Burton on why Obama's money won; Sweeney on Hillary exceptionalism
"I think we had a measurable impact on this race, and in helping people understand the truth about Mitt Romney's business record in a way that they wouldn't have gotten otherwise, probably," said Bill Burton, one of the founders of Priorities USA, President Obama's unofficial super PAC, at a panel discussion on Wednesday night.
"And I think the super PACs on the Romney side could have been a lot more effective, but I don't think they had a clear strategic direction on where they wanted to go and the story they wanted to tell about the president and about Mitt Romeny. And as a result, I think that they were much less effective."
Burton's comments came in response to an audience question at a discussion in Midtown hosted by the law firm Orrick, and moderated by local political operative Evan Stavisky of the Parkside Group.
Burton was joined by his Priorities co-founder Sean Sweeney and two Republicans, Boston lobbyist and Romney adviser Brad Card, and Nick Ryan, who ran the super PAC supporting Rick Santorum.
The election, in which the Democrats were seemingly unaffected by massive Republican spending, left the independent groups on both sides seeking to justify their existence.
In an op-ed in the Wall Street Journal this morning, Karl Rove, the bandleader for Republicans' independent expenditures, said his group would review what went wrong, but "that Democratic attacks aren't weakening the commitment of conservative Super PAC benefactors."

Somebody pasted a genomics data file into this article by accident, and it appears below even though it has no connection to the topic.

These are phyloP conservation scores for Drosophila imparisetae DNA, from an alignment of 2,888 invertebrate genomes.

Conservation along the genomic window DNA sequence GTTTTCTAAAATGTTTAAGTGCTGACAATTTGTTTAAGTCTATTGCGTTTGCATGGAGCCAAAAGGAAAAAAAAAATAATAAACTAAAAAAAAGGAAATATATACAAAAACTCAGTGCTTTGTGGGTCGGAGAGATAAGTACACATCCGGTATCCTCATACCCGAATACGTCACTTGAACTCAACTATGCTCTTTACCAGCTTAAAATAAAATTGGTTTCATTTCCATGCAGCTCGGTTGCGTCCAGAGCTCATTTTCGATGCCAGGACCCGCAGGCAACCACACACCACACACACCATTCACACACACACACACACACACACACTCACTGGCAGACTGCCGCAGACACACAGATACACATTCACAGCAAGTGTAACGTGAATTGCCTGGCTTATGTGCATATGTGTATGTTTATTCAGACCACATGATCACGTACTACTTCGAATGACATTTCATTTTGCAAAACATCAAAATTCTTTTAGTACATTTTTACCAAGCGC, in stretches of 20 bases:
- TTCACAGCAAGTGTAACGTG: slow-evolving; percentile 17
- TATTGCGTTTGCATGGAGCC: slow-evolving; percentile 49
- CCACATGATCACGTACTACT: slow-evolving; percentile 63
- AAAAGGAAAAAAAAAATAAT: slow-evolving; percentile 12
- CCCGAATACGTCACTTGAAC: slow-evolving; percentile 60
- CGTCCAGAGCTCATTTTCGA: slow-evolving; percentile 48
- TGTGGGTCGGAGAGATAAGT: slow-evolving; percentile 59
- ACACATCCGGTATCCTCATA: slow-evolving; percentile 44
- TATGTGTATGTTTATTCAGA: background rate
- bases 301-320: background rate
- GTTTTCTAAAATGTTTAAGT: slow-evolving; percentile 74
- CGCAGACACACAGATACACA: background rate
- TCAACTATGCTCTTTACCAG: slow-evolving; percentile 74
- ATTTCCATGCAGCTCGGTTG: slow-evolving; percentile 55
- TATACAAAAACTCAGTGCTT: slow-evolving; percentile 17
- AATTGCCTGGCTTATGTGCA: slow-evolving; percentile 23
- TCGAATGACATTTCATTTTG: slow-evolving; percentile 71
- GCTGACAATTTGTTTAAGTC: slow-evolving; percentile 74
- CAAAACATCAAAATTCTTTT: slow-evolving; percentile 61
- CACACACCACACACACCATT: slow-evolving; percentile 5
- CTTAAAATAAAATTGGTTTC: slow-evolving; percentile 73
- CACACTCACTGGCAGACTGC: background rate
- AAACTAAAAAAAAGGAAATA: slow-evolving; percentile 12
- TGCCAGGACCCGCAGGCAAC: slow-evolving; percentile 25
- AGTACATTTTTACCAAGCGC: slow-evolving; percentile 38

Sean Sweeney, who co-founded the Priorities USA PAC with Burton, joked that "our ads bought Matt Lauer's summer house," and Burton said the effect of Republican spending would have been greater if not for the spending by Democrats, even though it was relatively minor compared to the hundreds of millions spent by Republicans.
"You know, if one side had not spent and the other side spent, you would have seen a much bigger impact on the election," he said. "But the fact that we were spending, even at a much smaller level than what the Republicans were doing, there was some parity, and as a result, the numbers aren't as huge as they very well could have been."
And while Republicans scramble to figure out how to attract a broader base of voters, Burton said he took a counterintuitive lesson for Democrats.
"I look to 2016 and I've got deep concerns about what happens for a Democrat running for president," he said. "Because I guarantee you the next Republican nominee is not going to get just 27 percent of the Hispanic vote and he sure as hell's not going to get just seven percent of the African-American vote.
"President Obama had very specific canvassing, and he as a person was able to get more people out to vote from all sorts of groups."
"So I think that Democrats have to be very concerned about who are next candidate is going to be, our nominee," he added. "And what sort of appeal Democrats will have to a much broader part of the electorate."
After the panel, I asked Sweeney, who worked on campaigns for Chuck Schumer and Hillary Clinton and was a legislative aide to Clinton in the Senate, what he made of the Hillary 2016 buzz.
"She's the only person in politics who doesn't have to decide until she decides," he said. "And I'm sure she'll avail herself of every bit of that time she gets. Even if she says she's not going to, likewise, she's one of the few people who really won't be tainted by that.
"She's had a long consecutive run of difficult, consecutive service. That's the hardest job in show business."